• The deep sharepoint intergration is huge for business for one thing. Also the new Windows Phone Live stuff should be a major bonus as well (at the start you can sync OneNote files to skydrive but they'll add the rest in time for sure). There's also a good chunk of support for encryption and so on. I'm sure MS has more planned but no need to show all your cards so early. Once the phones start shipping them MS can pull a few surprises.
  • Cut/copy/paste will help business use a lot when they get that update completed. I kinda get the feeling that there is unused space on a lot of areas that might be better used for a business user. The bubbles around texts, for example, are often too big in this and some other UI's like WebOS that might be more efficient for busy business users. A minor quibble, but something that sticks out to me in reviews like this one. The graphical transitions are interesting, but may get old in everyday use like watching a Mac slide show when someone has all of the random transitions turned on. Also, does anyone else think that each time you see WM7 the clock and other items on the top tray are way, way too small? The tile info is okay, but why is the top tray so crazy small?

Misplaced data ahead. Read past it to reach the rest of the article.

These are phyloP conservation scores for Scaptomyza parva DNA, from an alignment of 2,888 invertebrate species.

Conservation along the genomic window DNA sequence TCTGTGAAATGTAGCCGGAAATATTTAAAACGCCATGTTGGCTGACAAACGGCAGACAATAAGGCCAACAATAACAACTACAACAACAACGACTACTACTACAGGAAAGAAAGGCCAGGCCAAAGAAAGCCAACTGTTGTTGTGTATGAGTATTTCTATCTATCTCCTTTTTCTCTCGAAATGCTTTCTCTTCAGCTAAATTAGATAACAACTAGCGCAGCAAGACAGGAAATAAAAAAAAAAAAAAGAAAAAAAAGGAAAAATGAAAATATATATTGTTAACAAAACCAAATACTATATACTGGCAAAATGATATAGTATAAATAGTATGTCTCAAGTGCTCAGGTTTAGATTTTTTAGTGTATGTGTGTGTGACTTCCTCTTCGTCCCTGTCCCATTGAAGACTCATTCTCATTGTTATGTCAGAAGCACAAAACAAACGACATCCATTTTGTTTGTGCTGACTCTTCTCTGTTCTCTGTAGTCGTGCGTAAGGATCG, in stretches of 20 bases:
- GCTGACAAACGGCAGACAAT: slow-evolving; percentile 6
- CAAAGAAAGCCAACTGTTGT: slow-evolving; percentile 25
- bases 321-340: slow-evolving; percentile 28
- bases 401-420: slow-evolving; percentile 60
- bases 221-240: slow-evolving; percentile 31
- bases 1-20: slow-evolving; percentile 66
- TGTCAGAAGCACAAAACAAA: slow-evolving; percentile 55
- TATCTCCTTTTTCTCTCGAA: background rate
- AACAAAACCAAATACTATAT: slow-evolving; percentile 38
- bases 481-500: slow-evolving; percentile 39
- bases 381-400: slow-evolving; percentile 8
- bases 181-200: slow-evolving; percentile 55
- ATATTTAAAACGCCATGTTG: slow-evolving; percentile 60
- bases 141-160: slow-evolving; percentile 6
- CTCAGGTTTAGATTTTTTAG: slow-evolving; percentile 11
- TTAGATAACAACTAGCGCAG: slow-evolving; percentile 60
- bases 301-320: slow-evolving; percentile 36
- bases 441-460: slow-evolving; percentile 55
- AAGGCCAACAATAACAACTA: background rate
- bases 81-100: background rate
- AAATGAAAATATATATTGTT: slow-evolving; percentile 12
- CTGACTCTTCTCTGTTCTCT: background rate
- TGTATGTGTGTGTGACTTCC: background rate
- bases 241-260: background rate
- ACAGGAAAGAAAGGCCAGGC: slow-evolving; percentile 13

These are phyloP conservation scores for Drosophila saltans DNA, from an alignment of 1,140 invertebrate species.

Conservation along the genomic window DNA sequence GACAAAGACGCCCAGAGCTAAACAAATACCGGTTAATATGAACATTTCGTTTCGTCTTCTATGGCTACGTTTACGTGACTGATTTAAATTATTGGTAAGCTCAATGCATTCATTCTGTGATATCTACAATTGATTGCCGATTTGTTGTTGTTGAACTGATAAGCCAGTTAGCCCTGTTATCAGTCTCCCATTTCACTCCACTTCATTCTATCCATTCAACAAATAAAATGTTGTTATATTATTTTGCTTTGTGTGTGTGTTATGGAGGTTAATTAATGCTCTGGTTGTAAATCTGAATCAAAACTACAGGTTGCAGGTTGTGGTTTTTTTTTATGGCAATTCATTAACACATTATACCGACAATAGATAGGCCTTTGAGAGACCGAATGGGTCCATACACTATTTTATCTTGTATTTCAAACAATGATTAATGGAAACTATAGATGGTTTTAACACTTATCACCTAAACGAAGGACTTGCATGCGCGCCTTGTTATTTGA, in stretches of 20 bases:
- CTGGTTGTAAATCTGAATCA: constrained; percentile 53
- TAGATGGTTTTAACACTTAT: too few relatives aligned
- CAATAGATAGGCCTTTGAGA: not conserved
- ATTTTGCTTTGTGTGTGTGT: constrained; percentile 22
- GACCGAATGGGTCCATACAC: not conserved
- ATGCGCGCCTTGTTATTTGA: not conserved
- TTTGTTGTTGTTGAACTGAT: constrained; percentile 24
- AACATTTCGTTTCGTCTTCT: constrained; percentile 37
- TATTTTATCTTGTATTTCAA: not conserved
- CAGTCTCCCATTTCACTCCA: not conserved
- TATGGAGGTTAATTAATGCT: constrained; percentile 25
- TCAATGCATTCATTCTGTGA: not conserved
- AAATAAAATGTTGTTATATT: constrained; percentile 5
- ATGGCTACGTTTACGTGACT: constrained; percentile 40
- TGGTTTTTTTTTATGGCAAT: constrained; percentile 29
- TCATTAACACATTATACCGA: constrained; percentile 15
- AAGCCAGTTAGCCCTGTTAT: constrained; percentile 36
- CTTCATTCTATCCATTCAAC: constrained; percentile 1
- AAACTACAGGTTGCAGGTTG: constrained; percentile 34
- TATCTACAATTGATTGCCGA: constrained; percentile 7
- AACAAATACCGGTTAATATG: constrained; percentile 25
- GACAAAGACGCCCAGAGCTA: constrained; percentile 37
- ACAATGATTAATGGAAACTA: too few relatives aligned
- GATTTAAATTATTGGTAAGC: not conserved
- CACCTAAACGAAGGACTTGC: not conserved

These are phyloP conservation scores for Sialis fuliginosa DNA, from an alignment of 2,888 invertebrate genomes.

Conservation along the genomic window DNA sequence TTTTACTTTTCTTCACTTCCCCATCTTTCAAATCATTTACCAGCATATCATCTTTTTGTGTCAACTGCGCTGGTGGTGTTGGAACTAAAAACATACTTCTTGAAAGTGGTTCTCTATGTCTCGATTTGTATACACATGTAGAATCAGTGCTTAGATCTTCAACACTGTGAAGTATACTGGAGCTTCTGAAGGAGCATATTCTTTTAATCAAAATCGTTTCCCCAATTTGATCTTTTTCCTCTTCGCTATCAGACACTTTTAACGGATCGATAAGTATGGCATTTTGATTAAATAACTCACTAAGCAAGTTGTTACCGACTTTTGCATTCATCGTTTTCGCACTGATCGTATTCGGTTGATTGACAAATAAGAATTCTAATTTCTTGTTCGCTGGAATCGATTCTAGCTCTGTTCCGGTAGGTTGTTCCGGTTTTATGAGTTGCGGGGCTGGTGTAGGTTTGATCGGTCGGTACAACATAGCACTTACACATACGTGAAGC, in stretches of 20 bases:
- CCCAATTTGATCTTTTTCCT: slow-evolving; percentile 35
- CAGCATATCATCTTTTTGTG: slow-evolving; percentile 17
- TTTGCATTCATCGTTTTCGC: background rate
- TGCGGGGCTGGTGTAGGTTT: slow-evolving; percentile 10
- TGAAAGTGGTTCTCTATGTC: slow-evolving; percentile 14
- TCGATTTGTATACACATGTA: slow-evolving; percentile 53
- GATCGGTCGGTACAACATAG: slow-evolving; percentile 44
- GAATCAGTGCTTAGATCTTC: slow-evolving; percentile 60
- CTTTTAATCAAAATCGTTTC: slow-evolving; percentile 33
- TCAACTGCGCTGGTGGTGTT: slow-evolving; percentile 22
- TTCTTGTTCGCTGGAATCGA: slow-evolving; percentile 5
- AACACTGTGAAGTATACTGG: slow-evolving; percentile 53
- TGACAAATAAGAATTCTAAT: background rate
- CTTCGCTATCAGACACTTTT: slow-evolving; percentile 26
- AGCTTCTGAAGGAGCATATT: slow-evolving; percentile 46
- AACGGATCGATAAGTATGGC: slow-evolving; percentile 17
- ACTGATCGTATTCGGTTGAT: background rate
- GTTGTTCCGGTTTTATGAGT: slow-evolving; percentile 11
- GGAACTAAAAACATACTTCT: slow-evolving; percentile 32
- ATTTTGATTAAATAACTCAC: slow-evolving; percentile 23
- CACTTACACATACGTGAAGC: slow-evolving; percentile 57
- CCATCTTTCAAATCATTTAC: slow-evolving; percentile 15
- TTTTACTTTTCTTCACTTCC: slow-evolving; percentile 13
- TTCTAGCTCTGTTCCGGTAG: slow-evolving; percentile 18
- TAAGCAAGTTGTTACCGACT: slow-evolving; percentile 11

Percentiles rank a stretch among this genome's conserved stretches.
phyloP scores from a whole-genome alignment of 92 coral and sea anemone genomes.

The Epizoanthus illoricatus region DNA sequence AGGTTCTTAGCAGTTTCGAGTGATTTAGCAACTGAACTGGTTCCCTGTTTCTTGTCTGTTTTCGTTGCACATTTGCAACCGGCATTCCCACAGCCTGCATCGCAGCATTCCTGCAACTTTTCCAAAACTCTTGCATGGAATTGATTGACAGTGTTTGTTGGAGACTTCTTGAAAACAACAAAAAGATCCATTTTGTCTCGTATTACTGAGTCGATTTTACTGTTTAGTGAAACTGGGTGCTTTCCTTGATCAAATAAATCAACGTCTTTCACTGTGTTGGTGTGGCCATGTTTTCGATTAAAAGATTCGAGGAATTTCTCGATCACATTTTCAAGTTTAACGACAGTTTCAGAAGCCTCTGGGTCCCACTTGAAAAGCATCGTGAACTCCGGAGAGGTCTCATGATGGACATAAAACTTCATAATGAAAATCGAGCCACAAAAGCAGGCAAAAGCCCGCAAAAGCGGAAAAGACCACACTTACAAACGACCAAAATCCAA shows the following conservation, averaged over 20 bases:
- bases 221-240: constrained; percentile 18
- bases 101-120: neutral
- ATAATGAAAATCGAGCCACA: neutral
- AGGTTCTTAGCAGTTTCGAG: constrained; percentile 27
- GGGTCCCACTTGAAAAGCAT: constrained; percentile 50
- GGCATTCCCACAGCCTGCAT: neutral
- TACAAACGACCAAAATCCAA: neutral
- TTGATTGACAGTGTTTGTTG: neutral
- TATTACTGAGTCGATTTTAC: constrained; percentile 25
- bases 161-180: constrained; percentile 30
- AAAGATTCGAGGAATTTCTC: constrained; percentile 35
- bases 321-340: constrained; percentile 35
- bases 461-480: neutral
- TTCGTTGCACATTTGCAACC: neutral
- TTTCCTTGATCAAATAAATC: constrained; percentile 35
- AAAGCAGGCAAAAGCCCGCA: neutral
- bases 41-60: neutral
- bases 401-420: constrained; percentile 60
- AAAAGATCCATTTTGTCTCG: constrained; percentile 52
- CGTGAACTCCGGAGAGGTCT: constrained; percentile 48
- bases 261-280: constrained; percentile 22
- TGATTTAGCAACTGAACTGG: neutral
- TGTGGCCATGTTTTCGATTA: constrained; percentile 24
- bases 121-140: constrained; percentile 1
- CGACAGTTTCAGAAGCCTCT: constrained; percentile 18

• don't need copy and paste if all you need to do is search for what you highlight.
  • The only balanced review mentioned is the Engadget one. The others read like Microsoft advertorials.
  • The engadget review was not very balance because they failed to mention all the services that would be included with the device. It's probably better to read people who follow MS more closely and actually has an inside with the company than someone who doesn't really follow them outside of the typical press release.
  • What sucks about the Endgadget review is that they kept calling the 'hubs';'apps', ie 'pictures app', 'people app'. Only towards the end of the article did they start to mention that these are properly named Hubs. Other than that i can't wait for this stuff to hit the stores..